ALBUQUERQUE, N.M. (AP) — A state district judge in Albuquerque has ruled this week that the Bernalillo County Metropolitan Detention Center should not penalize medical marijuana patients under its custody or supervision for using the drug.
District Court Judge Lucy Solimon said the order, issued Tuesday, applies specifically to the Metropolitan Detention Center southwest of Albuquerque. Facility spokeswoman Julia Rivera told the Albuquerque Journal that the jail will “follow the law.”
The decision stems from a drunken driving case where Albuquerque resident Joe Montaño, 49, who was convicted and sentenced to 90 days of house arrest in October 2019, was thrown in jail in November 2019 for having medical marijuana as a licensed patient. He was released in January 2020.
Court records show Montaño has had a valid medical marijuana card since 2015.
New Mexico legalized marijuana for medicinal use in 2007 under former Democratic Gov. Bill Richardson. But county attorneys argued that because it’s still illegal federally, Montaño’s use of marijuana was in violation of his agreement to comply with all city, county, state and federal laws.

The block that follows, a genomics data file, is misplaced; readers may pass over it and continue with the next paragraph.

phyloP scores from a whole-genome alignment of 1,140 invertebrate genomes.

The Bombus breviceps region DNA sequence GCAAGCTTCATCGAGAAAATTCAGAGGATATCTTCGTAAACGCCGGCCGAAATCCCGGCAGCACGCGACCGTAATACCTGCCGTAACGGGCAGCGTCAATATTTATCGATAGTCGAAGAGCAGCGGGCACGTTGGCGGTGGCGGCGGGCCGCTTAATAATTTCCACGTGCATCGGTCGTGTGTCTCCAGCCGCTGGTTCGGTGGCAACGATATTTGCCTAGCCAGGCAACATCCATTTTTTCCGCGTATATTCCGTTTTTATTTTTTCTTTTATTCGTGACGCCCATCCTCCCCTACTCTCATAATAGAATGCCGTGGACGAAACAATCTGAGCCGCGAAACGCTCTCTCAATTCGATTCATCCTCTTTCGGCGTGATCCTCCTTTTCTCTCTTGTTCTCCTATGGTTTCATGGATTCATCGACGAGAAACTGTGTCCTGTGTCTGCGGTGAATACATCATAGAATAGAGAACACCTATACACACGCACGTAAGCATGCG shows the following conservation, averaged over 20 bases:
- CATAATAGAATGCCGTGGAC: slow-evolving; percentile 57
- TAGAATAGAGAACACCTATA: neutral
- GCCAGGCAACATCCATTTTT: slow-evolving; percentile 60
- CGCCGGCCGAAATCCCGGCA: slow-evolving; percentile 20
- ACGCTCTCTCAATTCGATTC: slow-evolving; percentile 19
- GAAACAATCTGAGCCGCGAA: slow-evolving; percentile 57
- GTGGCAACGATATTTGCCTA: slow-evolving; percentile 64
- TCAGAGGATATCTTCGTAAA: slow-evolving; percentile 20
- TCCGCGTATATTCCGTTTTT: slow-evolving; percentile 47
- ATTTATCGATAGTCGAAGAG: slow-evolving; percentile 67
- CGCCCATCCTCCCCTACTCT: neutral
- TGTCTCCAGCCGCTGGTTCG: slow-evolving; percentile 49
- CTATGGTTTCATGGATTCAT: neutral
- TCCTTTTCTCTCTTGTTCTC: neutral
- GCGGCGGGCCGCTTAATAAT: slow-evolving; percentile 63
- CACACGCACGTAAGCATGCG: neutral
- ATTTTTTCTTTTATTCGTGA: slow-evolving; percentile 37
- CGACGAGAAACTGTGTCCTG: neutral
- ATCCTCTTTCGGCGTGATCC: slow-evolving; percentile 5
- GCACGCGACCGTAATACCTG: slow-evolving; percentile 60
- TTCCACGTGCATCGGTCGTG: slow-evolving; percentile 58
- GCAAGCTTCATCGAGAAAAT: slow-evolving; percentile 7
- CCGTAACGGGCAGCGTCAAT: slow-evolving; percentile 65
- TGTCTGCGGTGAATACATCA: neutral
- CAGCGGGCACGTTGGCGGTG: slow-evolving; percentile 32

Democratic state Sen. Jacob Candelaria, who served as Montaño’s attorney, filed a motion in July asking a judge to prohibit the detention center from penalizing inmates with valid medical marijuana cards.
Candelaria said the ruling by Solimon creates a clear precedent that licensed patients must be allowed access to medical cannabis regardless of if they are at home or in a prison cell.
“The law is clear: You must under existing law provide incarcerated persons with the ability to access medical cannabis free from penalty. That’s the law,” Candelaria told the Santa Fe New Mexican.
Bernalillo County Assistant Attorney Daniel Roberson previously argued that medical marijuana laws don’t cover patients who are under post-conviction supervision.
It is unclear whether correctional facilities statewide would voluntarily comply with the order.
Trademark and Copyright 2021 The Associated Press. All rights reserved.